DLF plans share buyback to prop up price
Exactly 12 months after listing on the bourses, DLF Ltd is planning to buy back its shares, in a bid to prop of their prices that have had a free fall in recent months, reports Arun Kumar.Updated: Jul 02, 2008 20:48 IST
Exactly 12 months after listing on the bourses, DLF Ltd — the country's largest real estate company — is planning to buy back its shares, in a bid to prop of their prices that have had a free fall in recent months.
A final decision to this effect will be taken at the next board meeting scheduled on July 10, the company said in a notice to the Bombay Stock Exchange, but gave no details.
Ramesh Sanka, DLF's chief financial officer, told the Hindustan Times that legally the company is allowed to buy back its own shares, so long as it maintains a minimum of 10 per cent of its equity as floating stock. That would mean the company can buy back up to 1.8 per cent of its equity, or 3.1 crore shares, which is worth about Rs 1,300 crore at current prices.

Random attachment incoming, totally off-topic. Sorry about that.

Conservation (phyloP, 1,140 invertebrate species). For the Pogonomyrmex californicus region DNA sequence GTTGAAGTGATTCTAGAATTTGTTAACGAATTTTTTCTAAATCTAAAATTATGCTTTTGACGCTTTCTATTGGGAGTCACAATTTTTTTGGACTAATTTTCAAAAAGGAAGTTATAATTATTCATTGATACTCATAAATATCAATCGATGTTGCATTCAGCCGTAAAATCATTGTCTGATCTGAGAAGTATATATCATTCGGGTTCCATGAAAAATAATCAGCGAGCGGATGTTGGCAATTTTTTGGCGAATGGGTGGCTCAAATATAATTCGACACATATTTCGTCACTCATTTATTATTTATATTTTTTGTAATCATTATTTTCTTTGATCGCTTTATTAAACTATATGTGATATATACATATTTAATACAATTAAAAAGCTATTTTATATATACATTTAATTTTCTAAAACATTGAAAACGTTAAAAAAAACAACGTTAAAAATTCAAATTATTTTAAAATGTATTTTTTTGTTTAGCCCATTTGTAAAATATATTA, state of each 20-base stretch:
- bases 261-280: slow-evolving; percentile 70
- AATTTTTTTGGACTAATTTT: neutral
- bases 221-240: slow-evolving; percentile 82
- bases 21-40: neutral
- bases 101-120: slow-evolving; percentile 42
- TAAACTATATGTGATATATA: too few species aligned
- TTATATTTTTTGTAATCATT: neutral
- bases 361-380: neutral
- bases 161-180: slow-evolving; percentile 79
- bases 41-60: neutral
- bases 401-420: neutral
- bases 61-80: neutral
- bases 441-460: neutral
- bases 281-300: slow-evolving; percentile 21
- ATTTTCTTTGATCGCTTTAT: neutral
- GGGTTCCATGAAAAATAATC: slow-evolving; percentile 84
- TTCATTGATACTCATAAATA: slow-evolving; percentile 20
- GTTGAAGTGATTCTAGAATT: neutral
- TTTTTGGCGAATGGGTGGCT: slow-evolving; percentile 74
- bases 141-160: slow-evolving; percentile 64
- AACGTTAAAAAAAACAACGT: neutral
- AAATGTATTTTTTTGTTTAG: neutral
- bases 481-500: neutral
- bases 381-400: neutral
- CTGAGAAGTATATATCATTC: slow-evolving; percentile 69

Any buyback will obviously mean a bigger cash outgo.
Sanka said DLF was planning the buyback as it believed its current stock price does not accurately reflect the strength of the company.
DLF shares, which listed at Rs 525 each in July last year, peaked to Rs 1,225 in January, but have since fallen sharply amid a sustained slide in the stock market that has hit realty stocks hard.
On Wednesday, DLF closed at Rs 424, down 19 per cent from the offer price.
DLF is not the first company to plan buyback. Reliance Infrastructure, Patni Computers, Great Offshore, NDTV, Deccan Chronicle Holdings Ltd have already taken this route.
Sanka said the company had enough cash to fund the proposed buyback, but gave no details about the price it would offer.
Although he ruled out any roadblock to the plan, an investment banker familiar with such issues said DLF would still need to get an exemption from the takeover panel under the Securities and Exchange Board of India.
Under the takeover code, promoters cannot increase their holding beyond 75 per cent in any company. In this case promoters are not buying the shares directly, but the company's buy back would indirectly result into hiking promoters’ holdings.